United States District Court, District of Columbia
C. LAMBERTH, UNITED STATES DISTRICT JUDGE
September 30, 2016, plaintiff Irorere Summers filed suit
under Title VII of the Civil Rights Act against defendant
Howard University Hospital. Ms. Summers amended her complaint
on October 14, 2016. ECF No. 4. In her Amended Complaint, Ms.
Summers alleges that on or about June 11, 2014, she filed a
formal Charge of Discrimination with the U.S. Equal
Employment Opportunity Commission ("EEOC") and the
D.C. Office of Human Rights. Plaintiff further alleges the
EEOC issued her a Notice of Right to Sue on March 23, 2016.
The Amended Complaint asserts three claims for relief: (1)
the defendant unlawfully discriminated against the plaintiff
on the basis of her national origin in violation of Title
VII; (2) the defendant discriminated against the plaintiff on
the basis of her disability; and (3) the defendant unlawfully
retaliated against the plaintiff on the basis of her national
origin and disability.
moved to dismiss all claims pursuant to Rule 12(b)(6), on the
basis that the plaintiffs Complaint was untimely filed and,
in the alternative, that the plaintiff failed to state any
claim upon which relief may be granted. ECF No. 11. For the
reasons stated below, the Court GRANTS the Motion to Dismiss.
Title VII, a plaintiff must file a civil action within 90
days of receiving notice from the EEOC of a right to sue.
See 42 U.S.C. § 2OOOe-5(f)(1). The 90-day time
limit is not jurisdictional; rather it is functions like a
statute of limitations and may be raised in a pre-answer
dispositive motion. See Smith-Haynie v. Dist. of
Columbia, 155 F.3d 575, 577-79 (D.C. Cir. 1998). Courts
strictly construe the 90-day deadline and will dismiss suits
filed even one day late. See, e.g., Woodruff v.
Peters, 482 F.3d 521, 525 (D.C. Cir. 2007); Wiley v.
Johnson, 436 F.Supp.2d 9l, 96(D.D.C.2OO6).
the plaintiff acknowledged that her right to sue letter was
issued March 23, 2016. Plaintiff filed her Complaint in this
Court on September 30, 2016, well beyond the 90-day
requirement. Assuming the Court presumed that the plaintiff
received the right to sue letter five days after it was
issued, see Washington v. White, 231 F.Supp.2d 71,
75 (D.D.C. 2002), the plaintiff filed suit approximately 192
days after the letter was issued and 96 days after the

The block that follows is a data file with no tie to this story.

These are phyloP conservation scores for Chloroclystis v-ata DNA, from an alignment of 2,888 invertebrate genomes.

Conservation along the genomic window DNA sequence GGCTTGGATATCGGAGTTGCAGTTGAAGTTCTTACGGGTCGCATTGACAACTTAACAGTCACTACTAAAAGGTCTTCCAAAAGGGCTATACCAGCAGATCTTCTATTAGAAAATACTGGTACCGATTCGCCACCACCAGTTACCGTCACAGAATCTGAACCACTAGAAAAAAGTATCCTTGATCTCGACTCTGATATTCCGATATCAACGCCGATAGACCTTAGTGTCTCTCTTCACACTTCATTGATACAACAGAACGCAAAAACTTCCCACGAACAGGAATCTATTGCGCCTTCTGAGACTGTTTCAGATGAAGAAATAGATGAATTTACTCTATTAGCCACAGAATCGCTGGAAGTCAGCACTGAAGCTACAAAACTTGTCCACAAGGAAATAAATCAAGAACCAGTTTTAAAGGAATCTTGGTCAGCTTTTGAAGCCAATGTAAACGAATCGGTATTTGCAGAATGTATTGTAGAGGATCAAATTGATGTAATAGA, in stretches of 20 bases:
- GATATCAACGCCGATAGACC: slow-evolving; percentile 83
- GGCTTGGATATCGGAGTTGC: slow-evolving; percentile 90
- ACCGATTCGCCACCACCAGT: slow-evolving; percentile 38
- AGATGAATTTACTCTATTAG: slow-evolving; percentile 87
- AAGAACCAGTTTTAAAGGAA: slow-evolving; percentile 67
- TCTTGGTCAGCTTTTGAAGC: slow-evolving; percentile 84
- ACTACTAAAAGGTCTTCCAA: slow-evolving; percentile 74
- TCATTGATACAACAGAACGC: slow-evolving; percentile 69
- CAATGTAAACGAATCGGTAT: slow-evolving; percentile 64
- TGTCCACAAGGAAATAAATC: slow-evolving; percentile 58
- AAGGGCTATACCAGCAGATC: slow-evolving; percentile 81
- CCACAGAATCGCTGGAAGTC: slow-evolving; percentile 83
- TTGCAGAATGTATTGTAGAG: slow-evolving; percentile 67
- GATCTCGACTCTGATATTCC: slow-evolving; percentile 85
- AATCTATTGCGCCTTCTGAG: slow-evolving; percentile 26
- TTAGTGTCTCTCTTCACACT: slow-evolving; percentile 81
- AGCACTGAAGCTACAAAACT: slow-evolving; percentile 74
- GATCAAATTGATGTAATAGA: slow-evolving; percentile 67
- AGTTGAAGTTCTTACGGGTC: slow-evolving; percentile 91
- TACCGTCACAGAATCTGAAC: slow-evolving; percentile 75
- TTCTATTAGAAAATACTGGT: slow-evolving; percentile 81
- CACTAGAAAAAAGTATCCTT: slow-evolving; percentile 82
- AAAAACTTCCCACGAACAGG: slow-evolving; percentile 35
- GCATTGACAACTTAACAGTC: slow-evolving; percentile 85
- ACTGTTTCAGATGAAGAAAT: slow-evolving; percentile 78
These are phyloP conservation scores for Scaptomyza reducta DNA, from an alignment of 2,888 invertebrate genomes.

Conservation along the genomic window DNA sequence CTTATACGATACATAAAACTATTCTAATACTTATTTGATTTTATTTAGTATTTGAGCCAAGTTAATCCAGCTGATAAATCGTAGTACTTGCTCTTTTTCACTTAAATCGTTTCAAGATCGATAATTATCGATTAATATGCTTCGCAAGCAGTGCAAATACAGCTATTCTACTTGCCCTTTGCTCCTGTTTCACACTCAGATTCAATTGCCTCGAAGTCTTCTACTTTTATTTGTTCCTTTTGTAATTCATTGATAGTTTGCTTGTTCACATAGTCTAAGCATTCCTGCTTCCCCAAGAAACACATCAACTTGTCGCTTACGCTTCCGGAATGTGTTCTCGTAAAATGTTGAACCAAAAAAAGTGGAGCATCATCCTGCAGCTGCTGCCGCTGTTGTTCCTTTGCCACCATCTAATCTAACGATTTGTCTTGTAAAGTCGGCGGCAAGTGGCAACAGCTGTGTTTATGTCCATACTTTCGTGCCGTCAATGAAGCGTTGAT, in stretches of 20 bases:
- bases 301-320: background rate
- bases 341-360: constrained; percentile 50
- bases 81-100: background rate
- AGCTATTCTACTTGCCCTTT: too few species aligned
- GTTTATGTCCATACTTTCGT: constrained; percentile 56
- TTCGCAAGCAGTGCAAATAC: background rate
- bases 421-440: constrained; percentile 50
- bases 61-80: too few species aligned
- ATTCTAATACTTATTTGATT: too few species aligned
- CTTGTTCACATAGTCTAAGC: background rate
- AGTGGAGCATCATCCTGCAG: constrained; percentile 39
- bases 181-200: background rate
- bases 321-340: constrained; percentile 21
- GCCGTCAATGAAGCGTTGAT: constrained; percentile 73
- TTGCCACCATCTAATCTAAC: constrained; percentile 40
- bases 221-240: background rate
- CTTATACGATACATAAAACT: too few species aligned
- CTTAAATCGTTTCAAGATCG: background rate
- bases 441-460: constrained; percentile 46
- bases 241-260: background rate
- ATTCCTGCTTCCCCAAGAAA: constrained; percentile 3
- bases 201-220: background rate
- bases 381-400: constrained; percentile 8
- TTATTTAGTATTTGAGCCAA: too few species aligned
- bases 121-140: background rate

limitations period expired.
argues that the suit should not be dismissed as untimely
because she attempted to file suit within the 90-day time
limit and the Court should grant her "special
leniency." ECF No. 14 at 8. The Amended Complaint reads
as follows: "On May 20th 2016 a complaint was
filed, within 90 days after Plaintiff received the Notice of
Right to Sue on her EEOC complaint. This complaint was
returned unfiled due to its failure to comply with the
requirements of the court." ECF No. 4 at ¶ 6.
Plaintiff provides no further color in her Amended Complaint
as to why her original unfiled complaint failed to comply
with court requirements, does not provide the date that the
court allegedly rejected the unfiled complaint, and why her
suit was only filed on the docket over 4 months later.
Opposition to the Motion to Dismiss, the plaintiff asserts
that she was proceeding pro se at the time, but
again fails to provide any explanation for why the filing was
inadequate. She does allege that the Complaint was only filed
in September because of "significant time lapse by the
court" in returning her unfiled complaint and due to
"further delay  caused by the postal service
forwarding the mail after [she] relocated [from D.C. to
Illinois]." ECF No. 14 at 8. Given those alleged facts,
the plaintiff asks the Court to equitably toll the statute of
court's equitable power to toll statutes of limitations
"will be exercised only in extraordinary and carefully
circumscribed instances." Mondy v. Secretary of the
Army, 845 F.2d 1051, 1057 (D.C. Cir. 1988). Plaintiffs
bear the burden of pleading and proving that the court should
exercise its equitable power. Bayer v. U.S. Dep't of
Treasury, 956 F.2d 330, 333 (D.C. Cir. 1992). They must
demonstrate that they exercised due diligence; courts will
not excuse what amounts to a "garden variety claim of
excusable neglect." Irwin v. Department of Veterans
Affairs, 498 U.S. 89, 96 (1990).
the plaintiff has not justified equitable tolling. She
provides no concrete evidence as to why her alleged original
complaint was returned unfiled. She does not explain why she
failed to inform the court of her move, which could have
allowed future correspondence to reach her faster. And she
does not appear to have followed up with the court to confirm
whether her complaint was filed. Plaintiff provides no
evidence to indicate that she diligently pursued her claim
and her argument for equitable tolling does not rise above a
"garden variety claim of excusable neglect." That
plaintiff was proceeding pro se does not excuse her
lack of diligence in this case. See Anderson v. Local 201
Reinforcing Rodmen, 886 F, Supp. 94, 97 (D.D.C. 1995);
Ruiz v. Vilsack, 763 F.Supp.2d 168, 173 (D.D.C.
in the absence of equitable tolling, dismissal of the
plaintiffs suit as barred by the statute of limitations is
appropriate. The Court therefore GRANTS the defendant's
Motion to Dismiss, ECF No. 11, on those grounds and need not
address whether the plaintiff has stated a claim upon which
relief can be granted. The case is DISMISSED. A separate
Order accompanies this Memorandum Opinion.
 Defendant provided notice that the
Motion to Dismiss could be converted to a Motion for Summary
Judgment at the ...